Sonoma County members are fighting for an equitable telework policy as pandemic conditions continue to evolve
As CDC guidelines continue to evolve as the vaccination rate
climbs, many employers are revisiting their telecommuting
policies and the Sonoma County Chapter is no exception. Chapter
leaders in Sonoma, however, have recognized how discrimination
and inequity can dictate who does and does not have access to
remote work options and are taking action.
“Access to telecommuting options is a significant issue among Sonoma County workers. We have a lot of members who are parents or guardians of children or other dependents who require supervision due to school, daycare, and similar closures. These members are often running low or already out of personal leave options or are in a job where remote work is feasible but they’re being denied due to management’s personal opinions on telework. It’s unfair, inequitable, and unacceptable,” said Jana Blunt, SEIU 1021 Sonoma County Chapter President and Senior Clerk-Recorder-Assessor Specialist.
Since March 2020, SEIU 1021 members have offered to collaborate with Sonoma County’s Human Resources Department to establish a pandemic-specific telework policy that would ensure maximum safety and social distancing but to also help make sure parents and guardians can secure supervision for their children and dependents. During this time, families have been expected to endure unpredictable school and dependent care scheduling until the end of the calendar year without a consistent telecommuting policy. County management has so far dragged their feet and declined to engage with us seriously to find a solution.
The lack of an equitable telecommuting policy has had a clear, negative impact on many workers. Thus far, the County’s Latinx Health Work Group has publicly stated that their interactions with County leadership have been disrespectful and that their suggestions are not taken seriously. At the same time, a recent Request for Information by our union has shown that two-thirds of employees who have voluntarily resigned from the County since the pandemic began were female. SEIU 1021 members across the County continue to raise concerns about this issue without leadership.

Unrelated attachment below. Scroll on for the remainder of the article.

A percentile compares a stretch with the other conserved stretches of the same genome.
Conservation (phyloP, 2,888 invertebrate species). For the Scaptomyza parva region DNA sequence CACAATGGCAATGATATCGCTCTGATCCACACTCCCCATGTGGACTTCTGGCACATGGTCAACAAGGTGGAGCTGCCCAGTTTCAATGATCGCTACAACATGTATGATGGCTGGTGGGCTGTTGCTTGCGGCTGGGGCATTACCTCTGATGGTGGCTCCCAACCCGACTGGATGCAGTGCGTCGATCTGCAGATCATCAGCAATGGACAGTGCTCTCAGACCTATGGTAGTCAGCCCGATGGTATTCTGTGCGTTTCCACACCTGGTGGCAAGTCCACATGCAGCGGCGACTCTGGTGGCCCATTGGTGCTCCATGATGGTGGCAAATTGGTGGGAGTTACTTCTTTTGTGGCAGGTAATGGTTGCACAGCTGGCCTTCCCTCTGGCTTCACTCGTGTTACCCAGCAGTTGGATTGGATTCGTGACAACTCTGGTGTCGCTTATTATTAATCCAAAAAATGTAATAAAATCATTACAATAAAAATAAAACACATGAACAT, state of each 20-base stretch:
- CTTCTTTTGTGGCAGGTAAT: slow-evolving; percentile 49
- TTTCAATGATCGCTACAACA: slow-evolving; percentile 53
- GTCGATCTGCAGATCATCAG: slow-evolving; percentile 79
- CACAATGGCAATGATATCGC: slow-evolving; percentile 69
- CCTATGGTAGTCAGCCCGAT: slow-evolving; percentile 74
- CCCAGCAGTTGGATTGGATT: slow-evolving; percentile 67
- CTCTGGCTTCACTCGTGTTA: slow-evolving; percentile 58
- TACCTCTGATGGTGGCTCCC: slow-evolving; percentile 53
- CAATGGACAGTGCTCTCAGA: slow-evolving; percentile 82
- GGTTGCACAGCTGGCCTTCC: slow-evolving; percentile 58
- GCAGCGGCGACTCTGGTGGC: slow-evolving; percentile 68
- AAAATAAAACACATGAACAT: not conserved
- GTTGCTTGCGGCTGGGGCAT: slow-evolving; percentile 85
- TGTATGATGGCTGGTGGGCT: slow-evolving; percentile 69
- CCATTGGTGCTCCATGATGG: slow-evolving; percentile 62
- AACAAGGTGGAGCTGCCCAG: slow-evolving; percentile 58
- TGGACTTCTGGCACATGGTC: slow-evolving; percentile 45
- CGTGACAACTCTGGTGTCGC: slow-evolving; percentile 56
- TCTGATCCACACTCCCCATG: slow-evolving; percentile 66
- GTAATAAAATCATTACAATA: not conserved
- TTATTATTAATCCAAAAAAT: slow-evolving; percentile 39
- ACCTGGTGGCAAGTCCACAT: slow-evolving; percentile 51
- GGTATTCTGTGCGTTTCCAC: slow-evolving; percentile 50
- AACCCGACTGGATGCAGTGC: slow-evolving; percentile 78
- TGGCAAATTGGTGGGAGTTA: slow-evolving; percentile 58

“We have been working and meeting with management, but we have so far been disappointed with their response. Their engagement on this issue has lacked a sense of urgency and often felt superficial or even disrespectful,” Jana said. “The truth is, this pandemic has had a disproportionate impact on the ability of women, people of color, non-supervisory line staff, and single parents to access telework opportunities. If Sonoma County management and our Board of Supervisors is serious about furthering the cause of equity throughout their workforce, this is their opportunity. We hope to be able to work with them on this critical issue.”
The SEIU 1021 Sonoma County Chapter leadership is working on a resolution demanding that the Board of Supervisors work with our county’s unions to create a fair and equitable telecommuting policy, particularly for parents and guardians. Keep your eyes peeled for updates in the coming days!